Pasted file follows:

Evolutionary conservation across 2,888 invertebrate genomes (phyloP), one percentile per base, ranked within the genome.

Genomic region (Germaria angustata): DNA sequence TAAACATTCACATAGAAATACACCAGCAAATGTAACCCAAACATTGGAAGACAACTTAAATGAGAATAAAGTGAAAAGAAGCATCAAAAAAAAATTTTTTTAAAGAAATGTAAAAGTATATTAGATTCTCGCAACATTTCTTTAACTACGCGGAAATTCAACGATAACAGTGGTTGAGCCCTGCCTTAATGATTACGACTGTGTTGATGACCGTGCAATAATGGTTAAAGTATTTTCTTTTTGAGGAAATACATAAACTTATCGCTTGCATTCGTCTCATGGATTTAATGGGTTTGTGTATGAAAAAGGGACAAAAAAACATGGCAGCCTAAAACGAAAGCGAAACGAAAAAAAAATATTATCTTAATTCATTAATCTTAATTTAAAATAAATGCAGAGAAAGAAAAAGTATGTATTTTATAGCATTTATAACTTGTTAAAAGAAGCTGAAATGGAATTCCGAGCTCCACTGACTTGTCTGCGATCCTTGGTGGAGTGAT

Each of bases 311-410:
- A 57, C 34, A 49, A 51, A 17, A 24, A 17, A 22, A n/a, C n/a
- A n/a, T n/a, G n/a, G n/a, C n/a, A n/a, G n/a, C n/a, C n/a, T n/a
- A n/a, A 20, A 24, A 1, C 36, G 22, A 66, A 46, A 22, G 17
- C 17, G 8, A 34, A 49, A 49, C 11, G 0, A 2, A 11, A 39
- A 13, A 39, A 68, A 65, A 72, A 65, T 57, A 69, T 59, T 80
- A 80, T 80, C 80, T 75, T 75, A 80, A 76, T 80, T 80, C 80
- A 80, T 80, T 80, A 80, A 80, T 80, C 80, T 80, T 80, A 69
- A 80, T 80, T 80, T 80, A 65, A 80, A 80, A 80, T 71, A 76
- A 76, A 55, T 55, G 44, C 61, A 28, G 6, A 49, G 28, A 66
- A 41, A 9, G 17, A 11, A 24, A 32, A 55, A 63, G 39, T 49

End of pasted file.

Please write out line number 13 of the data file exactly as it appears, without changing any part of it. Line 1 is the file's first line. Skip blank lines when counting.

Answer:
- A 41, A 9, G 17, A 11, A 24, A 32, A 55, A 63, G 39, T 49